4. How the 49ers Front-Four slowed Down the Mecurial Kyler Murray
I've gradually arrived at the view that quarterbacks need 18-24 months to truly show us who they are. There are players I've written about here and noted issues that others minimized until defenses game-planned accordingly against these once-successful passers and magnified the flaw to a point that no one could deny.
It's why I think it's enough to state that Kyler Murray has had a good rookie year as opposed to proclaiming he's already a star passer in the league. If I had to bet on him making the transition, I would do so. However, I enjoy the luxury to being open-minded and waiting.
One thing about Murray's game that has held up well thus far is his accuracy in the vertical and deep game.
One thing about Murray's game that I long thought was overstated was his mobility. There's no doubt that he has elite acceleration and quickness. Put it to good use within a scheme and he can make a questioanble design look good against an elite defense.
Make opponents consider something different for even a beat, and Murray has the speed to run by you. This keeper with an RPO look does the trick.
Listen, Murray is a good scrambler but when a good defense like the 49ers can pressure him to one side and keep a defensive tackle in front of the quarterback, Murray loses.
Arik Armstead and DeForest Buckner are excellent athletes who underscore a long-held point I've had about Murray: If you don't think fast and move with added purpose, you will get caught by much bigger men in the NFL than you did consistently in the Big 12.
Here’s another with Erik Armstead cleaning up on Aisle 1 with a sack of Murray pic.twitter.com/dqJ9egrmAO— Matt Waldman (@MattWaldman) November 18, 2019
The 49ers sacked Murray four times, pressured him numerous more, and held to 217 total yards. While not an astounding box score for the defense, the play baking it up was the difference on the field.
Opponents will be watching this performance and try to implement the same methods. It would be easy but the Rams, Steelers, Browns, and Seahawks have the personnel to do so.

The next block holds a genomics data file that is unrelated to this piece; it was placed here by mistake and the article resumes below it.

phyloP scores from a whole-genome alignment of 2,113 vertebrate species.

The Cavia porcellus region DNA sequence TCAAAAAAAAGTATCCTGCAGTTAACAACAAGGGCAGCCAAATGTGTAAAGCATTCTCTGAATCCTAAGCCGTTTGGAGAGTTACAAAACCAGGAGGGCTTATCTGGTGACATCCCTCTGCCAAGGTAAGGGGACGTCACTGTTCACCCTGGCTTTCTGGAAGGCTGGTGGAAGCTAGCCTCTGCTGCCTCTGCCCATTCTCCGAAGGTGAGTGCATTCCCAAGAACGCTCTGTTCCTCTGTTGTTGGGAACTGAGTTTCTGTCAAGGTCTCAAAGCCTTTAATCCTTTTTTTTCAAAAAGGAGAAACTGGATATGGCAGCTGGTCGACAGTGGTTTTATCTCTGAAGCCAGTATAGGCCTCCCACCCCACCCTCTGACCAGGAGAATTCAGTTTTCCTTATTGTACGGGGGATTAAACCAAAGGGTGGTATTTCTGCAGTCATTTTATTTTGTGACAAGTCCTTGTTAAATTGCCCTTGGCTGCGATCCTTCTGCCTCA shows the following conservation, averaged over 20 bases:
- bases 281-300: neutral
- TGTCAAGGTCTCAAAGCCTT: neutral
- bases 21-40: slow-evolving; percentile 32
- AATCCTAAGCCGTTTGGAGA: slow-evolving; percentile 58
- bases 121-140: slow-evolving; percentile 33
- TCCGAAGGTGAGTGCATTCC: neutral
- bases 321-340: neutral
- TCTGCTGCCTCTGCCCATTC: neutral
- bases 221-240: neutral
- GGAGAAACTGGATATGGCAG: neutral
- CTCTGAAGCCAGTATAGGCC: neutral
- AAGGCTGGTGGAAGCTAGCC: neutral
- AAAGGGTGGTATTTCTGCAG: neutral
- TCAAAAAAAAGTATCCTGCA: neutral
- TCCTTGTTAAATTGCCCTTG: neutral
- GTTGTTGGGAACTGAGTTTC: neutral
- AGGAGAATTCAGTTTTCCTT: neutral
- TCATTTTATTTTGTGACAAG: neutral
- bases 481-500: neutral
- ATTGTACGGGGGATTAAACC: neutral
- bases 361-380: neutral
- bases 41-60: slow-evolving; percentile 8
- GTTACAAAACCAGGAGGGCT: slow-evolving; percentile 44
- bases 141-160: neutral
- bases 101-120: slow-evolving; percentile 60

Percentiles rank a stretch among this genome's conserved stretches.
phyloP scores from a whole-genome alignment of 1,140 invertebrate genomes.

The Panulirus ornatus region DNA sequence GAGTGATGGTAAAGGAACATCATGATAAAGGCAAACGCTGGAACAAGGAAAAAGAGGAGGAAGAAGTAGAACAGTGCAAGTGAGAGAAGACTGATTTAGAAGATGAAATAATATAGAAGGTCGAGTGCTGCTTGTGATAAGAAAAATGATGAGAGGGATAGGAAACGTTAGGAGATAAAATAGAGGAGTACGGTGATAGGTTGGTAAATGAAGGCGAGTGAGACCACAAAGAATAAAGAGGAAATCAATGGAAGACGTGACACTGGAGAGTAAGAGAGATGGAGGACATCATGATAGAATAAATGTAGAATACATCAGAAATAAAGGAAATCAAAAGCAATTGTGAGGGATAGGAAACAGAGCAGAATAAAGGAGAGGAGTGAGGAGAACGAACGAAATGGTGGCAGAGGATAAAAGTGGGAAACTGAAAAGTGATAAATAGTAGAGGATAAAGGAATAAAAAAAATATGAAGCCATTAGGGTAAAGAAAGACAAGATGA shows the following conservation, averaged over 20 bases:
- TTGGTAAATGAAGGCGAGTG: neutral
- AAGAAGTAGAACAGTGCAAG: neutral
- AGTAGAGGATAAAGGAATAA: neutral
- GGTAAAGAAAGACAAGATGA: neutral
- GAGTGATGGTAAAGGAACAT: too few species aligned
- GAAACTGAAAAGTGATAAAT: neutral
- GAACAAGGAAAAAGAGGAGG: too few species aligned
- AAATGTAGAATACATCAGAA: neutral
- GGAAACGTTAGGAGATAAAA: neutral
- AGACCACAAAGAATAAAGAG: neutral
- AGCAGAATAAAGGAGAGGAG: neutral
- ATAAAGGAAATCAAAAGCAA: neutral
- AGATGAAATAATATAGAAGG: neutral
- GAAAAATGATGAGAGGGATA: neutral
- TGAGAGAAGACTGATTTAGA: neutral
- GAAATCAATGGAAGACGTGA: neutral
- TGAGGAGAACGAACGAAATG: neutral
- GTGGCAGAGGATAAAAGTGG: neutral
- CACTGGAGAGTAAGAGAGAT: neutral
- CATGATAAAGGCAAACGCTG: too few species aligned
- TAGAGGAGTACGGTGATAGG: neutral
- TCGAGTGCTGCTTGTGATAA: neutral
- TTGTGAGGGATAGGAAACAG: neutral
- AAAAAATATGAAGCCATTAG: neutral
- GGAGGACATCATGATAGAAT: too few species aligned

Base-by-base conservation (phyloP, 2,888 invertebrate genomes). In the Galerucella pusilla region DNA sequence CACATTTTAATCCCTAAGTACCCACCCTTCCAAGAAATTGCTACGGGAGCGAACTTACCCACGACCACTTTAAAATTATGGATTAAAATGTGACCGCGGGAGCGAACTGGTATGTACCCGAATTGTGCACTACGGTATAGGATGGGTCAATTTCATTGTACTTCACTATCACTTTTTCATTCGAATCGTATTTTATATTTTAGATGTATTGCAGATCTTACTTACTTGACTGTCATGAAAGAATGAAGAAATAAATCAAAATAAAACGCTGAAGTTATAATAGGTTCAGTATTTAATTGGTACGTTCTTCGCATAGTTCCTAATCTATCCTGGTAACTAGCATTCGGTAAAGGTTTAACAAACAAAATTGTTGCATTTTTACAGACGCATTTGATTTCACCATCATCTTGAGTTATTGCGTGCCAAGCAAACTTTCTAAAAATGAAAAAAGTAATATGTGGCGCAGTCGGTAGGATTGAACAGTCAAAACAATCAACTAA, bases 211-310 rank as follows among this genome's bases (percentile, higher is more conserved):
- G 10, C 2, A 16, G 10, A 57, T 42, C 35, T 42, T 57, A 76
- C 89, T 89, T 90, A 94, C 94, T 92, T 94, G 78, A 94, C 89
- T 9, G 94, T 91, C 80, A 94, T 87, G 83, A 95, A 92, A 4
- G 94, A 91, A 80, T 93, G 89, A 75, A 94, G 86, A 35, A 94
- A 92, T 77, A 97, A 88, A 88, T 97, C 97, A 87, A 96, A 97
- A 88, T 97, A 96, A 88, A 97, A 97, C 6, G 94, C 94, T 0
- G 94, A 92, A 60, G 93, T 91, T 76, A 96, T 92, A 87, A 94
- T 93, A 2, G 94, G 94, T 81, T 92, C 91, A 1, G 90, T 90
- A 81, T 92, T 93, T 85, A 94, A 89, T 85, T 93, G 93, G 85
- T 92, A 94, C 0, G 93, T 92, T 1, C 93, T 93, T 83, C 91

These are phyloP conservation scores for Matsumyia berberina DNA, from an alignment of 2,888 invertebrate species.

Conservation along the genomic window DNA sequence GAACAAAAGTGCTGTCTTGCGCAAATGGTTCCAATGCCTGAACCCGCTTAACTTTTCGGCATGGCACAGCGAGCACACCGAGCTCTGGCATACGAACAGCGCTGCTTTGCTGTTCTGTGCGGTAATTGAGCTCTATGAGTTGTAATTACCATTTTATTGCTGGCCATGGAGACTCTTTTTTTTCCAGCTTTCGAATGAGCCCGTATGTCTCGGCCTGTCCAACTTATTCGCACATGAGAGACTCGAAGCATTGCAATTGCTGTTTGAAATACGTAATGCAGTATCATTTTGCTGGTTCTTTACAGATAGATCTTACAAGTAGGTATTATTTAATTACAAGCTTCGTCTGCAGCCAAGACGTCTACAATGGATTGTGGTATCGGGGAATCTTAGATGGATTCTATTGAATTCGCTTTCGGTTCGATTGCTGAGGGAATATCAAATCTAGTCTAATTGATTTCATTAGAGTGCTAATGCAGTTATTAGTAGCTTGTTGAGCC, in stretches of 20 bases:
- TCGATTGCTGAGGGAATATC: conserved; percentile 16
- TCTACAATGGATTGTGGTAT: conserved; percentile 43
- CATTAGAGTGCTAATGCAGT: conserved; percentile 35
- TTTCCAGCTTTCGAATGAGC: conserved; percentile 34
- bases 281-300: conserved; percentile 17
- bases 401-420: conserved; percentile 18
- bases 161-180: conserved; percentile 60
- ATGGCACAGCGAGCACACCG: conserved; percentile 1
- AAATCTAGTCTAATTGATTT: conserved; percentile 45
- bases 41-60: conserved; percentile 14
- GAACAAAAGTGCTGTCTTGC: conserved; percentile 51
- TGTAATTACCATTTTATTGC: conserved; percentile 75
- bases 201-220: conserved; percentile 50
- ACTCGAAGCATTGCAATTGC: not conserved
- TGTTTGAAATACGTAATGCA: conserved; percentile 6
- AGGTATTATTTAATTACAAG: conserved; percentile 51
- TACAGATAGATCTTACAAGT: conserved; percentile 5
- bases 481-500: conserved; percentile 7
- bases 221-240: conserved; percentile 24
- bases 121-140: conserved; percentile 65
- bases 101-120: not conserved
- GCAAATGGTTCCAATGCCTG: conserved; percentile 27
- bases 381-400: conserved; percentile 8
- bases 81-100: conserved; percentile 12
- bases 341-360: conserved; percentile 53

Don't ditch Kyler Murray at the side of the road. However, don't presume you're set at quarterback if he's your only current option of merit. I'd try to find a backup with a decent schedule just in case opponents make the savvy adjustments.
5. Lamar Jackson's Ball Carriage Is Crazy
Another week, another mature, play-making throw from Lamar Jackson that has me imagining Hall of Fame General Manager Bill Polian responding to told-you-so'ers, "The exception proves the rule."
I don't get on Polian's case about Jackson because you're asking a former NFL employee who built his excellent career on methods that are often credited to him.
He has been the status quo and that expertise is why ESPN or any other network would value him. It's the status quo that most people try to emulate in this industry. Or, they try to be contrarian for the sake of being contrarian.
I'm accused of it from time to time, but I really try to show you through detailed means (Lamar Jackson's pre-draft NFL Scouting Report) that the contrarian behavior is a by-product of the work and not the design.
One area where Jackson thrills and scares me is his ball security. The way he carries the football walks the line between genius and insanity in every bit as his pocket movement and scrambling.
His quickness and movement are so far beyond anyone else that he gets away with behavior that would be Turnover City for any other quarterback in existence. Enjoy it while it lasts, because I'm betting that as soon as Jackson loses a step, this behavior will have to stop soon after.
6. Broncos vs Vikings: Deep Man Wins
The Broncos took a 20-point lead against the Vikings with some strong offensive play design that put Minnesota's linebackers in a bind. A few weeks ago, I showed how the Vikings excel as coverage players when working downhill toward the receiver.
Up the seam where they have to chase? Advantage opponents.
Denver leveraged this advantage with some strong playcalling early in the game. Phillip Lindsay set up this big play below with productive gain up the middle from a 13 personnel (1 back, 3 tight ends).
Denver follows up with 22 personnel before shifting the fullback (Andy Janovich, who was the third tight end on the play before) to the wing to give another 13 personnel look. Then, Denver motions its one wide receiver across the formation as the Brandon Allen takes the snap.
This motion places the flat defender on notice and forces middle linebacker Eric Kendricks to chase up the seam after he determines the exchange will be play action. Too late for Kendricks, but right on time for Noah Fant.
With a 20-point lead and the defense limiting the Vikings ground game, this looked like the makings of a blowout. After all, the broadcast crew delivered a graphic during the third quarter that explained how teams behind at least 20 points at the half of a regular season game over a recent time span of years are 0-99.
Nothing is insurmontable for Kirk Cousins.
Can you believe I just typed this with a straight face? No...I didn't.
We still have to give Cousins credit for his recent stint of efficient and productive football. Since Week 5, Cousins has been the No.2 fantasy quarterback—only a deep comeback shy of Lamar Jackson.
This is what happens when you have an excellent outside zone runner and a strong screen game because the third element in this equation that works wonders is the play-action boot game. Whereas Denver messed with the Vikings' linebackers, the Vikings went deeper and toyed with the Broncos' defensive backs.